Agile Vs. DevOps

Agile and DevOps espouse some common ideas and ideals, which sometimes leads to comments like, “Why do we need to talk about this DevOps thing? Aren’t we already Agile?”

Some of this is answered by the size of your organization and the level of specialization of roles.

What is Agile?

Agile (per the Agile Manifesto) purports to improve software development by favoring:

Individuals and interactions over processes and tools

Working software over comprehensive documentation

Customer collaboration over contract negotiation

Responding to change over following a plan

Businesses tend to buy into Agile (at least in name) to increase their ability to deliver software better than they were before and be able to respond more quickly to changing business needs.

What is DevOps?

DevOps (per Adam Jacob, founder and CTO of Chef Software), is a cultural and professional movement focused on how we build and operate high velocity organizations, born from the experiences of its practitioners. (Adam gave a great talk on how Chef practices DevOps.)

What’s the difference?

Both Agile and DevOps are about accelerating the development of software, but DevOps includes a broader expanse of roles and explicity deals with the operation of said software.

In the Small Business / Startup Space

There isn’t much difference between Agile and DevOps in the startup, as you don’t see the level of separation of duties. Developers in the startup space are incentivized to build software that is managable and deployable, as they are often the first line of suppport for it (or the quick second call).

In the Mid-sized to Enterprise Space

In the mid-sized to enterprise space, we tend to see people specializing into more dedicated roles.

In this space, when we have Agile practices cranking up developer productivity and “releasing” software more frequently

Devs shipping like a conveyor belt

and IT operations isn’t part of the conversation,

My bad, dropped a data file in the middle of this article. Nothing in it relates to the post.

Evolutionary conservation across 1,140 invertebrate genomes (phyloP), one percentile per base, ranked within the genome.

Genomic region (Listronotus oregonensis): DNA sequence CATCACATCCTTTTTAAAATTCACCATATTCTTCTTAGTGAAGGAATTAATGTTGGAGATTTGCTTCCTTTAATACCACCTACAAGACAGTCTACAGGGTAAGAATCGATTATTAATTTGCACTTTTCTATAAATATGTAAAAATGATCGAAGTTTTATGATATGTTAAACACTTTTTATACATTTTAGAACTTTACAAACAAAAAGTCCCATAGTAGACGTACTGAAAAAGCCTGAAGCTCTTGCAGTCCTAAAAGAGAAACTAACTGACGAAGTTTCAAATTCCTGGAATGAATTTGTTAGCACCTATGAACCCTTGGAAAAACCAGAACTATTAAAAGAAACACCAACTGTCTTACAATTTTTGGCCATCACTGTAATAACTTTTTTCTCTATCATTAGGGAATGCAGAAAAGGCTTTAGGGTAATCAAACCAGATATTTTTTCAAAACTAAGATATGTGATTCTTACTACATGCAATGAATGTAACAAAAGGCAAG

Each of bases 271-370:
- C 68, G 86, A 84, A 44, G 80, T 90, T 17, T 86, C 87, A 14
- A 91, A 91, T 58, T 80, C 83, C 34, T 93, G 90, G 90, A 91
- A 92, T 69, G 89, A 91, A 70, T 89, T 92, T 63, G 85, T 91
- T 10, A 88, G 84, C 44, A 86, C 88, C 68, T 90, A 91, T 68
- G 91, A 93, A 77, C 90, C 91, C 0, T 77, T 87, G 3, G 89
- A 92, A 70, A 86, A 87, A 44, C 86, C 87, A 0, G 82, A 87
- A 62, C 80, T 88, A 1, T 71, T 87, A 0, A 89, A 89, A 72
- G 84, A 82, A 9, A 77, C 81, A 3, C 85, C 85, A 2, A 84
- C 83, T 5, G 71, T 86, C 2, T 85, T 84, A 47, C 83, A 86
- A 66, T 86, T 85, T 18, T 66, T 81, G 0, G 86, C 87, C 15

Ops still deploying one package at a time

we end up with a pile of “finished” software that doesn’t do the business much good. Those “releases” may have been great for QA to test, but most will never see the light of day and live on some backup tape stored offsite for posterity.

This is where we need DevOps.

Bi-weekly software releases + quarterly software deployments <> velocity

We can make our dev teams stronger, faster, and get them delivering software more reliabily.

Unless we address our ability to stretch that software development pipeline all the way to operations, Agile cannot be fully realized.

This Is The Difference Between Continuous Integration and Continuous Delivery.

IT Operations isn’t the only part of the business that needs to level up though.

As roles were specialized, developers became further separated from actually running their software in production. Without real and painful feedback, developers lost the incentive to deliver operations-ready software.

Once we start extending the delivery of that Agile release into production more quickly, it becomes harder to hide gaps in management and instrumentation.

  • When servers become an artifact that we stamp out on demand, rather than the lovingly crafted monstrosities that they are today, it becomes harder shift blame around as to what is causing the failure.
  • When IT operations becomes part of the delivery pipeline, delivering production-like servers to test environments becomes realistic.
  • When developers test their software in a production-like environment, misconfiguration and unexpected behavior incidents decrease and stability is improved.

DevOps is the realization of Agile in organizations where developers aren’t the ones running the software as well.